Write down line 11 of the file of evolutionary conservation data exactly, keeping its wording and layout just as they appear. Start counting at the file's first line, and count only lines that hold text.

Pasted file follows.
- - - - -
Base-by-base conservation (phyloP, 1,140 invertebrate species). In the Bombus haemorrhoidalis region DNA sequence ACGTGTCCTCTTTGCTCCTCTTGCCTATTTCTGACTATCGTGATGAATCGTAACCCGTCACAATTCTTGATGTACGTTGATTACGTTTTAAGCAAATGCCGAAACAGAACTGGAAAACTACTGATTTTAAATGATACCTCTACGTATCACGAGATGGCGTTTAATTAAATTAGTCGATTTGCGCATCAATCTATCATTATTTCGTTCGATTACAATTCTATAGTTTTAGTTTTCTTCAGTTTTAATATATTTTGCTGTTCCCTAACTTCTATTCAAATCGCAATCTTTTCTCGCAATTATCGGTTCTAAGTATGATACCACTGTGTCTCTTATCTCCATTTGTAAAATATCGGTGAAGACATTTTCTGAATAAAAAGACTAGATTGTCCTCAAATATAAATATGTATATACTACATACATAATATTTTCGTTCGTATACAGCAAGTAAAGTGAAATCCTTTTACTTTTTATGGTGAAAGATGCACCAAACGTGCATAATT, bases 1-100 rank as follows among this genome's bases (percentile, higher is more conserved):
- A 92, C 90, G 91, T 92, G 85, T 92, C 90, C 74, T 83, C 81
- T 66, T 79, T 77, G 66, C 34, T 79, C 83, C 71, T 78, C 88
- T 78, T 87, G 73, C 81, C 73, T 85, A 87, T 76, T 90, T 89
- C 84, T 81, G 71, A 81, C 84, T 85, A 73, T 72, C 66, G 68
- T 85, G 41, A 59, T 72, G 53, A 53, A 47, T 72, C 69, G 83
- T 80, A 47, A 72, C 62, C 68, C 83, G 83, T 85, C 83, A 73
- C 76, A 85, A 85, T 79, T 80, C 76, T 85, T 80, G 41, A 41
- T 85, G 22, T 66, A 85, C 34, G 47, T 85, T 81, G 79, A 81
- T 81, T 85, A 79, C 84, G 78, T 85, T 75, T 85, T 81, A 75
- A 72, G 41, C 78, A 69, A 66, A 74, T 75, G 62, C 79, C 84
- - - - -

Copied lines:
- A 72, G 41, C 78, A 69, A 66, A 74, T 75, G 62, C 79, C 84